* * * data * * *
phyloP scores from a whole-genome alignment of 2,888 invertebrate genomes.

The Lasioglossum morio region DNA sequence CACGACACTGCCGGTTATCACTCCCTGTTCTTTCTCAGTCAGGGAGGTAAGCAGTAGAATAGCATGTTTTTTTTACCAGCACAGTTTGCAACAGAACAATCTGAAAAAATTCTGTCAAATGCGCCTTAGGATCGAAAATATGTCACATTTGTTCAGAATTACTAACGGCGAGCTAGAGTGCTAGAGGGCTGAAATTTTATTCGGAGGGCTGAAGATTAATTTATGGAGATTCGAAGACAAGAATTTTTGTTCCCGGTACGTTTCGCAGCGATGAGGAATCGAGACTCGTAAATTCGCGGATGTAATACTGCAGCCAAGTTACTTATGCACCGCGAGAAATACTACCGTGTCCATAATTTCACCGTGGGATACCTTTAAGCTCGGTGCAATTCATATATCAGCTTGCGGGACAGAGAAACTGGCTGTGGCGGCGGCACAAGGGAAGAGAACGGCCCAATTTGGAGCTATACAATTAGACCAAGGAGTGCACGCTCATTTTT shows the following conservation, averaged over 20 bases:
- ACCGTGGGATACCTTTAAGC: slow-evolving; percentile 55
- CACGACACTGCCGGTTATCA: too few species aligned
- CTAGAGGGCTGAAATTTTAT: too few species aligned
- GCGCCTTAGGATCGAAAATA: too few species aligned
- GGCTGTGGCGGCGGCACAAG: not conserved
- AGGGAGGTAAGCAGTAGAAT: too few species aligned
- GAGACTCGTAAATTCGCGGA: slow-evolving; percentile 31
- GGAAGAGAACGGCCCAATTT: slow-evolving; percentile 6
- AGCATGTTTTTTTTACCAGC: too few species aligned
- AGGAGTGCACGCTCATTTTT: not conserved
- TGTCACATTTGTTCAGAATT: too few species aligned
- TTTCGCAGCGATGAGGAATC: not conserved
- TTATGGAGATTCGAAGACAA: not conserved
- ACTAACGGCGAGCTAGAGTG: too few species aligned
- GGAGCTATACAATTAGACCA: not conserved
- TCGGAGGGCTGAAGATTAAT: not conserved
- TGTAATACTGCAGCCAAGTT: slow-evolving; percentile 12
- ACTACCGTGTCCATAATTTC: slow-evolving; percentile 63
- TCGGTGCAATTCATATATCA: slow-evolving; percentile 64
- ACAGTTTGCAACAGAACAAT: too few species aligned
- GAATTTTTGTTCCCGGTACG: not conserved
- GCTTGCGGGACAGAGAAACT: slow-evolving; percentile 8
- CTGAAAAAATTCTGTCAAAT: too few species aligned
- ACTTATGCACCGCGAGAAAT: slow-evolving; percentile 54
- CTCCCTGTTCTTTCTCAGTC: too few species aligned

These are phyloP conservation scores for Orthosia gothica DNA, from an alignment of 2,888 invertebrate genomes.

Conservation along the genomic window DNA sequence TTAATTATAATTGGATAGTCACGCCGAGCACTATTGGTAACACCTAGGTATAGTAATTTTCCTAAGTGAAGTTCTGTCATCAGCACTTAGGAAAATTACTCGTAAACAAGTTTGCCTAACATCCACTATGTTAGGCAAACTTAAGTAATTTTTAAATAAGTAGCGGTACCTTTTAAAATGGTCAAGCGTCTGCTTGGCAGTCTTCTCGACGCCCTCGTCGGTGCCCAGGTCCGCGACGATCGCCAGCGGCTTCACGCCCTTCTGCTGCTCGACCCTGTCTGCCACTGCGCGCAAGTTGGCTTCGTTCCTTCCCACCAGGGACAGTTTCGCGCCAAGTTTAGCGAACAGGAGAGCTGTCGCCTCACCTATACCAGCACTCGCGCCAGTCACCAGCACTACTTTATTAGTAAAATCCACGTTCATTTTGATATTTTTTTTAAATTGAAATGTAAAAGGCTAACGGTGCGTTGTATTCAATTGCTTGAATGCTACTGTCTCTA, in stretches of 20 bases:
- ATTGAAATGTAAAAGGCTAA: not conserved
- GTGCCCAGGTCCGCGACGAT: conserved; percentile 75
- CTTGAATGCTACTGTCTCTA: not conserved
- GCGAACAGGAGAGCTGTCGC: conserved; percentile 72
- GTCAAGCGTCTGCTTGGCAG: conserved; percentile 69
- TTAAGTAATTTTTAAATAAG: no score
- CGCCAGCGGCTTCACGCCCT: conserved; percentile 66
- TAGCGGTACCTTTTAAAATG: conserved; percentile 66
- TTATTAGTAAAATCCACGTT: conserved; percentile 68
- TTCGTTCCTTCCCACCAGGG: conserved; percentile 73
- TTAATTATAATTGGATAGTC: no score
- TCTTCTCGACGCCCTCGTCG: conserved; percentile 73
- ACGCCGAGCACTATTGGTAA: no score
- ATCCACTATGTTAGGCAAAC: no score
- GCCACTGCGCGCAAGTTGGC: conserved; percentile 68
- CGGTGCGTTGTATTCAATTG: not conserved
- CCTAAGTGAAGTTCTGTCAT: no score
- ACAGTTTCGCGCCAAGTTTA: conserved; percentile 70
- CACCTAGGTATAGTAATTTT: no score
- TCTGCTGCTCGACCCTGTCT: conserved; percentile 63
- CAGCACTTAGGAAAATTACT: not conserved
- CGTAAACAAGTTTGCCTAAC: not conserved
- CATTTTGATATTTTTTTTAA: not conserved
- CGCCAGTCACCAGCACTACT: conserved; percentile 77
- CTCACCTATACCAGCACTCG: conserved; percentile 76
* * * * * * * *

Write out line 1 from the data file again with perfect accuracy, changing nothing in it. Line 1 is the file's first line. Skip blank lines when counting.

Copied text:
phyloP scores from a whole-genome alignment of 2,888 invertebrate genomes.